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Cadfael and his old assistant Mark, now a deacon, are called in to deliver messages to bishops in Wales. Cadfael has to go to translate the Welsh. At their first stop they find that the great house already has guests, Owain Gwynedd, the ruler of Gwynedd and his entire retinue is there to keep an eye on things. Historically he had an endless fight with Thomas Beckett about the appointment of bishops in Wales so he’d be interested in the Church’s doings.This probably should have been an Edith Pargeter novel, not an Ellis Peters one (Peters was her penname) because these men are the forebears of her Brothers Gwynedd series. Here it is 1144 and in those books it’s 1275 or so. So, if I have my Welsh genealogy right, Owain is the grandfather of Llywelyn ap Gruffudd, the main character in that series.Another visitor arrives, Bledri ap Rhys, a man of Cadwalader’s, the impetuous brother of Owain. They all assume he is there to spy, but he gives his word not to escape and he has guest rights that custom dictates he will not break.The men of the church are asked to accompany the canon’s daughter, Heledd. She is an obvious reminder of a period when priests were allowed to marry and her father has arranged a match for her, without her consent, as was standard for the time. Out of sight etcetera.They all travel together on the road to their next stop. Bledri flirts with Heledd the whole way. It works for them both; he annoyes everyone and she annoys her father.At the next stop, Bledri is found murdered in his room. News also arrives of a Danish fleet offshore and in the fuss Heledd grabs the opportunity to run away. They don’t get a chance to investigate the murder before Mark and Cadfael are on the road after her.Cadwalader has hired some Danish mercs to attack his brother and the first people they stumble upon, while they are out raiding for food, is Cadfael and Heledd. They are held to ransom.****The story deals with love, betrayal, loyalty (however poorly earned) and the conflict between brothers.So it is less of a normal Cadfael mystery. There is only one death and a lot of action happens outside of Cadfael’s pov but it is beautifully written as her stories always are.And I was so pleased for Heledd who took her destiny into her own hands.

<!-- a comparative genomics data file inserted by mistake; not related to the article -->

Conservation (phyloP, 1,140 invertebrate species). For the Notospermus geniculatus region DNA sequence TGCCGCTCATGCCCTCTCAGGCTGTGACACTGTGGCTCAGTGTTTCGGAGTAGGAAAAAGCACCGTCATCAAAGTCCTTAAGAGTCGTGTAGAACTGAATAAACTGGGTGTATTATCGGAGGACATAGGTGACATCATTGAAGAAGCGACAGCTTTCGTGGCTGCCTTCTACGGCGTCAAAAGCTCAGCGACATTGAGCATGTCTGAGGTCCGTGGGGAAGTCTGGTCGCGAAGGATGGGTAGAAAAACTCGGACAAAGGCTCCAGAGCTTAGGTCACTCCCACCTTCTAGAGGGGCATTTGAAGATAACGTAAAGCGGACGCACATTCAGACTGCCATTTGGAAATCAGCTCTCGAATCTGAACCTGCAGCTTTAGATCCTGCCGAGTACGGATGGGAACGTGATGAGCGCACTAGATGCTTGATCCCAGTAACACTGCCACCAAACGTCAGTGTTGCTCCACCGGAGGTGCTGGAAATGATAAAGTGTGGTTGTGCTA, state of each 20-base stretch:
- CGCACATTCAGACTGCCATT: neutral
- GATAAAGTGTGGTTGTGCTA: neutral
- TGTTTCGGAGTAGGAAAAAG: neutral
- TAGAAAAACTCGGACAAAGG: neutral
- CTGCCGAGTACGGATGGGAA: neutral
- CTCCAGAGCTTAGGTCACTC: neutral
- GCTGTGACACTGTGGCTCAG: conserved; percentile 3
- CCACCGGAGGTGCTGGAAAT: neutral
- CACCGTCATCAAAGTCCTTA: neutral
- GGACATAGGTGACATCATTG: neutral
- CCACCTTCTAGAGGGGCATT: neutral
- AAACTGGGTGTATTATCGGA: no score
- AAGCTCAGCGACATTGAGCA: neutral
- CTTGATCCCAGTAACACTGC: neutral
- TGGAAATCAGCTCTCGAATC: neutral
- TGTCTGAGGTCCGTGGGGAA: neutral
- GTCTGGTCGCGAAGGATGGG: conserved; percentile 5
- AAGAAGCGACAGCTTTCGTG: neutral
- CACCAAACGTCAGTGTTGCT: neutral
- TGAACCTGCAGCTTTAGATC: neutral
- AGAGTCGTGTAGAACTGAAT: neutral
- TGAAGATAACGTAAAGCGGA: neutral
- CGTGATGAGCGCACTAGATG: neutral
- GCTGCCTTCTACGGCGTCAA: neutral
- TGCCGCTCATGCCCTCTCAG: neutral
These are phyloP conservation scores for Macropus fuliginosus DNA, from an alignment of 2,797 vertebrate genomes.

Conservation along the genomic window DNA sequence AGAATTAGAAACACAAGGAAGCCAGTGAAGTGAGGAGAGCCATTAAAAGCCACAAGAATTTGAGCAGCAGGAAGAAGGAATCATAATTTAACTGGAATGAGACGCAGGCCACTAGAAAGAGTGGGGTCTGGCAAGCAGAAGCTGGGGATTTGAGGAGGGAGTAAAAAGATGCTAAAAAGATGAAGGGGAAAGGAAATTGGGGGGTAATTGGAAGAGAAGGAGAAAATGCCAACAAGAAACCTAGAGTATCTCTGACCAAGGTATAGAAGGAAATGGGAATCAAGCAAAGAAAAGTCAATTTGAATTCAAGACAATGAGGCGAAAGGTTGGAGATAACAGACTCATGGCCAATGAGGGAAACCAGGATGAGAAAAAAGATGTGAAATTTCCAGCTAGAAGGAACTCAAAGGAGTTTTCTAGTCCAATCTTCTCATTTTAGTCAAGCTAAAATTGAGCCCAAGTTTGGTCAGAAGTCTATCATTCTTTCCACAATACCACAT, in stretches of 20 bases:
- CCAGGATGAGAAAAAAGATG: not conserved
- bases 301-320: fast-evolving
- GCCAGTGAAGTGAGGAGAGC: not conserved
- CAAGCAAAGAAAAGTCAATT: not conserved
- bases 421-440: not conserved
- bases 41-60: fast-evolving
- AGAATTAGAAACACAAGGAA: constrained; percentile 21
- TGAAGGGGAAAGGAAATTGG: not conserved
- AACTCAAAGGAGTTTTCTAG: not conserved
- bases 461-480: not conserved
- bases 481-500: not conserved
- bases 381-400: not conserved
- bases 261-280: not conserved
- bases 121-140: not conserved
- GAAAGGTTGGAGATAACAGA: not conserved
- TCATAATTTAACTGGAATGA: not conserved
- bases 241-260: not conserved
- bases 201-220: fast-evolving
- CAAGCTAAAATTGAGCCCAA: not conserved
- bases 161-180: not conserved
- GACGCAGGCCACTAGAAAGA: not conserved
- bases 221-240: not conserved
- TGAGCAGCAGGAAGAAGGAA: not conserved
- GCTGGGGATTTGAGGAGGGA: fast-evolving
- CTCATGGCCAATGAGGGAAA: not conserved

I purchased this book back in September of 2010, but never got around to actually reading it until January of 2013. #shameonmeThe Story.When Brother Mark requests Brother Cadfael’s service as translator for an important ecclesiastical envoy which is journeying to Saint Asaph to honor the new Bishop there, Brother Cadfael joyfully accepts. He is relieved to have a change of scenery – the Benedictine Abbey at Shrewbury, while excellent for holy living, is not exciting. Not that Brother Cadfael expects anything cataclysmic to happen on his journey, but it will at least provide some variety to his retired lifestyle.Brother Cadfael may not have anticipated a catastrophe, but a catastrophe is what he gets! While still engaged in his official duties, Cadfael receives word that a band of marauding Danes have arrived on the Welsh coast. A day later, he is kidnapped by them!What’s a priest to do? Pray for peace and fight for freedom!Discussion.The Summer of the Danes was fun. Although dubbed a ‘Medieval Whodunnit’, I found that it read more like a historical novel. True, a person is murdered. True, nobody knows who did it. But the search for the murderer only occupies a score of pages. The real action involves the interaction between Danish and Welsh forces.Because I entered The Summer of the Danes expecting a mystery, I wasn’t really prepared for the path that the story took and did not feel as engaged by it as I might have, had I known the mystery was not the main focus.Conclusion. The Summer of the Danes was not as engaging as most of the mystery novels that I have read, but it was interesting enough to cause me to purchase several other books in the Chronicles of Brother Cadfael series. I look forward to reading and reviewing them soon!Visit The Blithering Bookster to read more reviews!
—Laura Verret

This is one of my three most appreciated of the incredible Brother Cadfael series. The characterization of the young girl, wary of her father's forcing her into an arranged marriage, set in an era of invading Danes is fascinating. This is true both from the historical standpoint and the interactions of the various characters. The Welsh royalty comes into focus here as well, and characterizes two well-known princes of the time. The weaving of the different story lines into one, and the humane yet stark treatment of the ways of warfare of the time are amazing.
—Louise G